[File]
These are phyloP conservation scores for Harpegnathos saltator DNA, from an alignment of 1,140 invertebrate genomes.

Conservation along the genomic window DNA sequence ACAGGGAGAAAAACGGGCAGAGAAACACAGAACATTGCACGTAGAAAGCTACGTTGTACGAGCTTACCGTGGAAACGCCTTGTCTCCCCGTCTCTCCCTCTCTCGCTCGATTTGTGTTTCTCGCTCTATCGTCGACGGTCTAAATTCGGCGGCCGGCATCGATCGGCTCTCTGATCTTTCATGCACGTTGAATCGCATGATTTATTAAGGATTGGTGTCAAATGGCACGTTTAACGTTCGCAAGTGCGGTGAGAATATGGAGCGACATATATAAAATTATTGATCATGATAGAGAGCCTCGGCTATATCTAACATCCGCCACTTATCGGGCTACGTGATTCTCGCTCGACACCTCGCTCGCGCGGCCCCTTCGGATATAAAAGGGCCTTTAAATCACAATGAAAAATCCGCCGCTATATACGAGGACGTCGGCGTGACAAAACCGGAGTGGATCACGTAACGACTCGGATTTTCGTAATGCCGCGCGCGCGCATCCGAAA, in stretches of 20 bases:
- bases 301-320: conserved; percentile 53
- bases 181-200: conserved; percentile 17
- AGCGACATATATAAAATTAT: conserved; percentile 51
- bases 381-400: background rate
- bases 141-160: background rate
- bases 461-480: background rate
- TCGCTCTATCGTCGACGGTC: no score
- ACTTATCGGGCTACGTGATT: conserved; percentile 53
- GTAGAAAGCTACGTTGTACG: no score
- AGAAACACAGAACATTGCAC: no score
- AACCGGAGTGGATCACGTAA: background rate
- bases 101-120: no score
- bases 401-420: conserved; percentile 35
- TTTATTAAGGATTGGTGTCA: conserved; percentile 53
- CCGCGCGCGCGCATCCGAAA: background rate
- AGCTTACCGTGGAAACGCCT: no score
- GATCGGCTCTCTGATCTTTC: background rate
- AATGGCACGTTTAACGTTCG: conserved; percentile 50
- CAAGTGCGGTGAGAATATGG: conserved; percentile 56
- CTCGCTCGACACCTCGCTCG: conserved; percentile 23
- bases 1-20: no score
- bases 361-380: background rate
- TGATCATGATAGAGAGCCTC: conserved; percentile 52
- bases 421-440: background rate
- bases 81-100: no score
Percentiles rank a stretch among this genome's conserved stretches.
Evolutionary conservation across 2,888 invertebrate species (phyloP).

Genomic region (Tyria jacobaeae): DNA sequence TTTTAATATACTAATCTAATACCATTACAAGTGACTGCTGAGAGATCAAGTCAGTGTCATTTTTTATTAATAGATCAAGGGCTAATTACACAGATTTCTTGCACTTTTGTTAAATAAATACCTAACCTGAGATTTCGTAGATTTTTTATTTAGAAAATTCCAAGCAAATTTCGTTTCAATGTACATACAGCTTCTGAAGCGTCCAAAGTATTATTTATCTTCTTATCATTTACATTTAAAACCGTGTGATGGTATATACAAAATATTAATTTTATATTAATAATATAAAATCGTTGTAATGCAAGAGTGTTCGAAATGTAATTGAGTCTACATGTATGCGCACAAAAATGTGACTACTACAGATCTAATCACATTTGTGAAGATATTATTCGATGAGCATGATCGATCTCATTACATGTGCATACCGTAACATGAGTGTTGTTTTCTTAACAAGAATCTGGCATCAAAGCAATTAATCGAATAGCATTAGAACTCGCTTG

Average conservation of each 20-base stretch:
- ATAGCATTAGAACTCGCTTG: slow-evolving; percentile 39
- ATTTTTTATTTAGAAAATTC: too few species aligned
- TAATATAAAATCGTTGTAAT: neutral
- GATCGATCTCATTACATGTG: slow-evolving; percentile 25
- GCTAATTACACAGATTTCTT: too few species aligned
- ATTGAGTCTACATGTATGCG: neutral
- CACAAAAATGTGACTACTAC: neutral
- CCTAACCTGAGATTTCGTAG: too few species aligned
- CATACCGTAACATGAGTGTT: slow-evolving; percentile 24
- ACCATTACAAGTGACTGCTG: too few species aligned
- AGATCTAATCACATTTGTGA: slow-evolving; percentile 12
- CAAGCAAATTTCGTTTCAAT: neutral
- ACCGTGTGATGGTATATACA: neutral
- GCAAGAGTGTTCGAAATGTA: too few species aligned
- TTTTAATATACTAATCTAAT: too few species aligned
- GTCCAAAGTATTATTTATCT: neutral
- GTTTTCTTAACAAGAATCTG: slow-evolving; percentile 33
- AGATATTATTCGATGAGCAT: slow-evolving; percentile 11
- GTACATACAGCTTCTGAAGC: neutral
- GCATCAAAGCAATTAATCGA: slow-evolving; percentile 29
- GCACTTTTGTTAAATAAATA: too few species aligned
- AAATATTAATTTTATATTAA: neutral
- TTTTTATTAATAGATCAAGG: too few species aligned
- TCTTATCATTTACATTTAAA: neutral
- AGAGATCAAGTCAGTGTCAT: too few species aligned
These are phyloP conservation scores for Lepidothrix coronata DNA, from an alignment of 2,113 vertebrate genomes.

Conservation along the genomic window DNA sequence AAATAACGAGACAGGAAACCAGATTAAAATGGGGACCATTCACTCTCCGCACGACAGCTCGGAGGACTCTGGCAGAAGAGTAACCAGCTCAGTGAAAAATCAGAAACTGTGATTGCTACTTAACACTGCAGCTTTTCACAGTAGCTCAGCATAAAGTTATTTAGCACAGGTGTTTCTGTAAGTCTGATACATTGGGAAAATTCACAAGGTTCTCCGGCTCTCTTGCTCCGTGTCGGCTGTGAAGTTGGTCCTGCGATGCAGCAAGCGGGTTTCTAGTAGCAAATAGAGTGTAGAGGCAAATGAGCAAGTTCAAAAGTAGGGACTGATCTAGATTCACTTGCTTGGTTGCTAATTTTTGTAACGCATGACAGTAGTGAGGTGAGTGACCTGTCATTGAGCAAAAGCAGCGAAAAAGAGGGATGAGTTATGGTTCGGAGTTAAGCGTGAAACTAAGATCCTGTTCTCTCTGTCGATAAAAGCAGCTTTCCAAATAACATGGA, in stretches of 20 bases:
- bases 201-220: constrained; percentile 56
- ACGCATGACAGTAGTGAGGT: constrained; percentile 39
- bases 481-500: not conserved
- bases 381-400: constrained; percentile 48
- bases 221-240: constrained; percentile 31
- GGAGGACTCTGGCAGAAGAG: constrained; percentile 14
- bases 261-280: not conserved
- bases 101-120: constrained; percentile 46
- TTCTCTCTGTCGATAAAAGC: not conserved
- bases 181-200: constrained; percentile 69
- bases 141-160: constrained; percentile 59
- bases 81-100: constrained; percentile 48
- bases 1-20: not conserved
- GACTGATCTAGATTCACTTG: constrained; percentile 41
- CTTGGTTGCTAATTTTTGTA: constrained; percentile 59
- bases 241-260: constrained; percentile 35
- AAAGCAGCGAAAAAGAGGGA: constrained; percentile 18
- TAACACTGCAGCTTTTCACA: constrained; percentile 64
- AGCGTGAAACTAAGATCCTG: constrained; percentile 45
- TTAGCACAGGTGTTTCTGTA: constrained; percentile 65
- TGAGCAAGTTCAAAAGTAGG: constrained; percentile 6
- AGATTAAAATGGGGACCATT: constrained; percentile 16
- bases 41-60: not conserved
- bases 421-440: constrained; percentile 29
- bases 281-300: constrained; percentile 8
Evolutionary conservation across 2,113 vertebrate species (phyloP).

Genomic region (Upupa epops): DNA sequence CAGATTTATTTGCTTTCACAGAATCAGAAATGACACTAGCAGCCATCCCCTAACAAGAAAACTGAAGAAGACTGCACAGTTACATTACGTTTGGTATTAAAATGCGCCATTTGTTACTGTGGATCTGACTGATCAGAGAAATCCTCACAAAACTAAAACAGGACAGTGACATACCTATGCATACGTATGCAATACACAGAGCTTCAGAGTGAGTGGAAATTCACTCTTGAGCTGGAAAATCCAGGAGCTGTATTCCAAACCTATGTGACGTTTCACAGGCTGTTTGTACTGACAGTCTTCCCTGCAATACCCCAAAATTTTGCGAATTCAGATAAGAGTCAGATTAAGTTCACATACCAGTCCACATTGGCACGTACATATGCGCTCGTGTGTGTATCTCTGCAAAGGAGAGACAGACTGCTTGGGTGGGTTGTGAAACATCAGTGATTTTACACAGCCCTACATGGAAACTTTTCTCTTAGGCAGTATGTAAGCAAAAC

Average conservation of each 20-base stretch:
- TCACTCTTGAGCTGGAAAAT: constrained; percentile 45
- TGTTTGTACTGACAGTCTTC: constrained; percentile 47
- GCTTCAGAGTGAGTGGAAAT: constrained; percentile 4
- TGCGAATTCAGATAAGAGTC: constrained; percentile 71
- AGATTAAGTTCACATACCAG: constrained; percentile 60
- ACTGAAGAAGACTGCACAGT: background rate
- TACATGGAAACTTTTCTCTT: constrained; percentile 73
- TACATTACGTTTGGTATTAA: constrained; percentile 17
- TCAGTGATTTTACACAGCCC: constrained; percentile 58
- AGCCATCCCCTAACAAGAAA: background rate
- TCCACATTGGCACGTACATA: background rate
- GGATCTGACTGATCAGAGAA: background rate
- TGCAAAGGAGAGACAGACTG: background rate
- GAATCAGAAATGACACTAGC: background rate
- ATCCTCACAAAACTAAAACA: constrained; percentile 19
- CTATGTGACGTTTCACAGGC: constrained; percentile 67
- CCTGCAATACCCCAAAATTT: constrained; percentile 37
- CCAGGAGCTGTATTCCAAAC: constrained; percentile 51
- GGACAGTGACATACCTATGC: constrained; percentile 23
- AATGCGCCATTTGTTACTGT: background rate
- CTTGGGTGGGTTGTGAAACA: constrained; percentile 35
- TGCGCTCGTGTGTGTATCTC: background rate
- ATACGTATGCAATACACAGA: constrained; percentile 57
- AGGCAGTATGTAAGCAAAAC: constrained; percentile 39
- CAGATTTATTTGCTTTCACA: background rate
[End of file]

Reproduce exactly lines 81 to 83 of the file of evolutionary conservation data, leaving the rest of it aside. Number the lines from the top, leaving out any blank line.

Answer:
- bases 41-60: not conserved
- bases 421-440: constrained; percentile 29
- bases 281-300: constrained; percentile 8